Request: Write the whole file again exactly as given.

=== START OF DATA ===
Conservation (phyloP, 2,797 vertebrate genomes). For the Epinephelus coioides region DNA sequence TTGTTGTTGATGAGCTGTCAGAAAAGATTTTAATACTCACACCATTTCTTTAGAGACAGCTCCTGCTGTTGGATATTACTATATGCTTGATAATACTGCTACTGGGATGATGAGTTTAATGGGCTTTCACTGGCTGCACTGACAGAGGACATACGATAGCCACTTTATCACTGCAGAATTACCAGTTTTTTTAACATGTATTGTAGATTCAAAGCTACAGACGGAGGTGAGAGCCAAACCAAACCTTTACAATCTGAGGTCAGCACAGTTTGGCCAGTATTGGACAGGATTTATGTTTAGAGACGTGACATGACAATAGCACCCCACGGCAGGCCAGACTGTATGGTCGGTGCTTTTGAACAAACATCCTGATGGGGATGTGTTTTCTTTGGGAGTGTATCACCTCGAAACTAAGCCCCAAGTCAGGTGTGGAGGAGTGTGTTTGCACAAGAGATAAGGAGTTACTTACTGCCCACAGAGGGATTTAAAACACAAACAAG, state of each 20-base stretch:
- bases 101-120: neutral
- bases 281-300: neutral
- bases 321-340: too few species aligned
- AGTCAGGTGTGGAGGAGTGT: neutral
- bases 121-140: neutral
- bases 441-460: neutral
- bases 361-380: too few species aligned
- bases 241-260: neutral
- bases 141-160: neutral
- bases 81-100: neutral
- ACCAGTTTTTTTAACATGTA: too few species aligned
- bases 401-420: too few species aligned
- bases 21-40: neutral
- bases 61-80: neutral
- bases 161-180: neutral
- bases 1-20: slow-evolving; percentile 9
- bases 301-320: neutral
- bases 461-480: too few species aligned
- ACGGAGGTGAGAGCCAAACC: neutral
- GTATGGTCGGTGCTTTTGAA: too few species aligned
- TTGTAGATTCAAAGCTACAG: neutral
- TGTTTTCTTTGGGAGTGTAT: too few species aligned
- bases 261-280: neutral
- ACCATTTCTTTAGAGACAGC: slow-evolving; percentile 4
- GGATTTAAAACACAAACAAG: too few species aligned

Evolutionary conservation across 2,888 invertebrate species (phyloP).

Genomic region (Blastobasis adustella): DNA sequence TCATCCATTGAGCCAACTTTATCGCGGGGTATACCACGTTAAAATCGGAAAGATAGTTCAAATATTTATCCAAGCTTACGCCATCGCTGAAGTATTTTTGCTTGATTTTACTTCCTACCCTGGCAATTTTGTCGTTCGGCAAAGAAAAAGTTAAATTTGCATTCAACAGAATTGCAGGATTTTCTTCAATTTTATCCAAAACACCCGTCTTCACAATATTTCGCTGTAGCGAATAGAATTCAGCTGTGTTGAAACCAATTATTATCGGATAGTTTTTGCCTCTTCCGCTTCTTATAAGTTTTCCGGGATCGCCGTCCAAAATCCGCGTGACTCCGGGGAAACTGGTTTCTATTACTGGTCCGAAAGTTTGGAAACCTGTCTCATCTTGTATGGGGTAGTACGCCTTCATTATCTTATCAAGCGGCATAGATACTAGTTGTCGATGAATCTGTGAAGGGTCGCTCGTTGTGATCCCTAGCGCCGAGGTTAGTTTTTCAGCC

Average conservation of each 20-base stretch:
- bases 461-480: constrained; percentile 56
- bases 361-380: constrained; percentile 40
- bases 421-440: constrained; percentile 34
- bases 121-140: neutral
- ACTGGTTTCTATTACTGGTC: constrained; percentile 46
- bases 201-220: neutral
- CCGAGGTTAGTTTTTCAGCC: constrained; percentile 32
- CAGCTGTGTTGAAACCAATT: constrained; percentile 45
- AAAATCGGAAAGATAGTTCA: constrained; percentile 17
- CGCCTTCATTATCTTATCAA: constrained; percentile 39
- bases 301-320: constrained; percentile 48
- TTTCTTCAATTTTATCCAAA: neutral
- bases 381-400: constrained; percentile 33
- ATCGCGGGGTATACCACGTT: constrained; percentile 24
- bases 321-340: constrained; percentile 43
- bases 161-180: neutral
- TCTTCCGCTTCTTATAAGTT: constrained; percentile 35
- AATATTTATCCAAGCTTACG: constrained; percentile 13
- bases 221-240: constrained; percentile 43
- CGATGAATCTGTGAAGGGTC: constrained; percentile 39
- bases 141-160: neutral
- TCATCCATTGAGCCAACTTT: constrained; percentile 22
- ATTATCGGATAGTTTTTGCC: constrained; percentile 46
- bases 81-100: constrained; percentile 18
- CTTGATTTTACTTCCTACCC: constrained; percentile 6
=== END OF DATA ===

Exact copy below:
Conservation (phyloP, 2,797 vertebrate genomes). For the Epinephelus coioides region DNA sequence TTGTTGTTGATGAGCTGTCAGAAAAGATTTTAATACTCACACCATTTCTTTAGAGACAGCTCCTGCTGTTGGATATTACTATATGCTTGATAATACTGCTACTGGGATGATGAGTTTAATGGGCTTTCACTGGCTGCACTGACAGAGGACATACGATAGCCACTTTATCACTGCAGAATTACCAGTTTTTTTAACATGTATTGTAGATTCAAAGCTACAGACGGAGGTGAGAGCCAAACCAAACCTTTACAATCTGAGGTCAGCACAGTTTGGCCAGTATTGGACAGGATTTATGTTTAGAGACGTGACATGACAATAGCACCCCACGGCAGGCCAGACTGTATGGTCGGTGCTTTTGAACAAACATCCTGATGGGGATGTGTTTTCTTTGGGAGTGTATCACCTCGAAACTAAGCCCCAAGTCAGGTGTGGAGGAGTGTGTTTGCACAAGAGATAAGGAGTTACTTACTGCCCACAGAGGGATTTAAAACACAAACAAG, state of each 20-base stretch:
- bases 101-120: neutral
- bases 281-300: neutral
- bases 321-340: too few species aligned
- AGTCAGGTGTGGAGGAGTGT: neutral
- bases 121-140: neutral
- bases 441-460: neutral
- bases 361-380: too few species aligned
- bases 241-260: neutral
- bases 141-160: neutral
- bases 81-100: neutral
- ACCAGTTTTTTTAACATGTA: too few species aligned
- bases 401-420: too few species aligned
- bases 21-40: neutral
- bases 61-80: neutral
- bases 161-180: neutral
- bases 1-20: slow-evolving; percentile 9
- bases 301-320: neutral
- bases 461-480: too few species aligned
- ACGGAGGTGAGAGCCAAACC: neutral
- GTATGGTCGGTGCTTTTGAA: too few species aligned
- TTGTAGATTCAAAGCTACAG: neutral
- TGTTTTCTTTGGGAGTGTAT: too few species aligned
- bases 261-280: neutral
- ACCATTTCTTTAGAGACAGC: slow-evolving; percentile 4
- GGATTTAAAACACAAACAAG: too few species aligned

Evolutionary conservation across 2,888 invertebrate species (phyloP).

Genomic region (Blastobasis adustella): DNA sequence TCATCCATTGAGCCAACTTTATCGCGGGGTATACCACGTTAAAATCGGAAAGATAGTTCAAATATTTATCCAAGCTTACGCCATCGCTGAAGTATTTTTGCTTGATTTTACTTCCTACCCTGGCAATTTTGTCGTTCGGCAAAGAAAAAGTTAAATTTGCATTCAACAGAATTGCAGGATTTTCTTCAATTTTATCCAAAACACCCGTCTTCACAATATTTCGCTGTAGCGAATAGAATTCAGCTGTGTTGAAACCAATTATTATCGGATAGTTTTTGCCTCTTCCGCTTCTTATAAGTTTTCCGGGATCGCCGTCCAAAATCCGCGTGACTCCGGGGAAACTGGTTTCTATTACTGGTCCGAAAGTTTGGAAACCTGTCTCATCTTGTATGGGGTAGTACGCCTTCATTATCTTATCAAGCGGCATAGATACTAGTTGTCGATGAATCTGTGAAGGGTCGCTCGTTGTGATCCCTAGCGCCGAGGTTAGTTTTTCAGCC

Average conservation of each 20-base stretch:
- bases 461-480: constrained; percentile 56
- bases 361-380: constrained; percentile 40
- bases 421-440: constrained; percentile 34
- bases 121-140: neutral
- ACTGGTTTCTATTACTGGTC: constrained; percentile 46
- bases 201-220: neutral
- CCGAGGTTAGTTTTTCAGCC: constrained; percentile 32
- CAGCTGTGTTGAAACCAATT: constrained; percentile 45
- AAAATCGGAAAGATAGTTCA: constrained; percentile 17
- CGCCTTCATTATCTTATCAA: constrained; percentile 39
- bases 301-320: constrained; percentile 48
- TTTCTTCAATTTTATCCAAA: neutral
- bases 381-400: constrained; percentile 33
- ATCGCGGGGTATACCACGTT: constrained; percentile 24
- bases 321-340: constrained; percentile 43
- bases 161-180: neutral
- TCTTCCGCTTCTTATAAGTT: constrained; percentile 35
- AATATTTATCCAAGCTTACG: constrained; percentile 13
- bases 221-240: constrained; percentile 43
- CGATGAATCTGTGAAGGGTC: constrained; percentile 39
- bases 141-160: neutral
- TCATCCATTGAGCCAACTTT: constrained; percentile 22
- ATTATCGGATAGTTTTTGCC: constrained; percentile 46
- bases 81-100: constrained; percentile 18
- CTTGATTTTACTTCCTACCC: constrained; percentile 6